A Danish study reports that pregnant mothers who take antiviral drugs frequently used to treat herpes simplex and herpes zoster infections during the first trimester of pregnancy do not appear to have an increased risk of major birth defects. The study is published in JAMA (Journal of the American Medical Association), August 25th issue.
The authors inform that over 1% of susceptible females acquire herpes simplex during their first trimester of pregnancy - antiviral treatments are indicated for a considerable number of such patients during pregnancy.
The authors write:
Although the safety of acyclovir, valacyclovir, and famciclovir in general has been well established, data on the use of these antivirals in early pregnancy are limited.
Bjorn Pasternak, M.D., Ph.D., and Anders Hviid, M.Sc., Dr.Med.Sci., of Statens Serum Institut, Copenhagen, Denmark, carried out a registry-based study involving 837,795 live-born infants in Denmark from Januray 1996 to September 2008, to determine whether there was any link between acyclovir, valacyclovir, and famciclovir use in the first trimester of pregnancy and major birth defects.
The infants did not have any diagnoses of chromosomal aberrations, genetic syndromes, birth defect syndromes with known causes, or congenital viral infections, the researchers found.
The researchers used nationwide registries to determine individual-level data on dispensed antiviral medications, birth defect diagnoses and factors which might influence outcomes (potential confounders).
Among the 1,804 pregnancies in which acyclovir, valacyclovir, or famciclovir was administered at any time in the first trimester:
2.2% (40) of the infants had a diagnosis of a major birth defect
2.4% (19,920) of the 835,991 infants among the unexposed pregnancies had a diagnosis of a major birth defect
After adjusting for several variables, the researchers found that acyclovir, valacyclovir, or famciclovir exposure at any time in the first trimester was not linked to a higher risk of major birth defects.
2% of the pregnancies exposed to acyclovir, the most commonly prescribed antiviral, had major birth defects, compared to 2.4% of the unexposed pregnancies. 3.1% of pregnancies exposed to valacyclovir and 3.8% OF famciclovir exposures resulted in major birth defects (famciclovir use was very uncommon).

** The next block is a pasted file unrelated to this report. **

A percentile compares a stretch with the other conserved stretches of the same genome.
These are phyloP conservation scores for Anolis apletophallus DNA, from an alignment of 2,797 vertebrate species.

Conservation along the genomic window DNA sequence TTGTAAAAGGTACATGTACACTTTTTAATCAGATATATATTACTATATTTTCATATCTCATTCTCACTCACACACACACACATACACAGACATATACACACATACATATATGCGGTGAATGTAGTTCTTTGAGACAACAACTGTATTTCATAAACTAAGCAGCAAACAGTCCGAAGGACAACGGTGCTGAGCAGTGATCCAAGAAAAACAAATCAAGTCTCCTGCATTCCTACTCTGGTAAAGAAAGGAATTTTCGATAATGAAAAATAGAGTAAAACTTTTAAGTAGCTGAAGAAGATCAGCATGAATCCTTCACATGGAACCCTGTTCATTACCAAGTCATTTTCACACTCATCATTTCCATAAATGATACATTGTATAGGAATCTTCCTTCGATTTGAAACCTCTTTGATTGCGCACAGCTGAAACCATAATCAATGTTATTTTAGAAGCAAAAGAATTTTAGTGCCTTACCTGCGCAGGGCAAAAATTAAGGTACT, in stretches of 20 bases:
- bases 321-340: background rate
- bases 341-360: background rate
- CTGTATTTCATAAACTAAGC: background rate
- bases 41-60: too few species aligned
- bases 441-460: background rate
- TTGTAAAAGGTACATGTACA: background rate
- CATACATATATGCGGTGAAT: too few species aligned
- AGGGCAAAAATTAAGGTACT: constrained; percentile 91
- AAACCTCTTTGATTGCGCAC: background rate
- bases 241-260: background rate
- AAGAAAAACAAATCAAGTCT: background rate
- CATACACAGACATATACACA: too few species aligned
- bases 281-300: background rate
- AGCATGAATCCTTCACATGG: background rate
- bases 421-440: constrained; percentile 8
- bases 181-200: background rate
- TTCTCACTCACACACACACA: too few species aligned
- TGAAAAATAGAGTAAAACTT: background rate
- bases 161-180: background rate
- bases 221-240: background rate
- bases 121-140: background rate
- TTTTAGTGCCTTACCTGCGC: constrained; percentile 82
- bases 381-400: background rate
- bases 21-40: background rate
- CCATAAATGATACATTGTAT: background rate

Further analyses found no link between exposure to antiviral drugs during the first trimester of pregnancy and 13 different subgroups of birth defects - however, the number of exposed cases was small in each subgroup.
The authors concluded:
Our study, to our knowledge the largest of its kind, found no significant association between first-trimester exposure to antiherpetic antiviral drugs and major birth defects. Consequently, it has immediate clinical implications and may support informed decisions on safety when prescribing antivirals for herpes infections in early pregnancy. Acyclovir is the most extensively documented antiviral and should therefore be the drug of choice in early pregnancy, while data on valacyclovir and famciclovir are still insufficient. Future research on antiherpetic antivirals and mother-child health should include safety studies with regard to spontaneous abortion and preterm birth, and during breastfeeding.
In an accompanying editorial, James L. Mills, M.D., M.S., and Tonia C. Carter, Ph.D., of the National Institutes of Health, Bethesda, Md., commented:
The study by Pasternak and Hviid is helpful in demonstrating the safety of acyclovir in pregnancy, but additional strategies must be developed to resolve the remaining issues. At a time when the health care system in the United States is facing enormous financial challenges, it is important not to ignore any sources of data that could answer critical medical questions.
"Use of Acyclovir, Valacyclovir, and Famciclovir in the First Trimester of Pregnancy and the Risk of Birth Defects"
BjГ¶rn Pasternak, MD, PhD; Anders Hviid, MSc, DrMedSci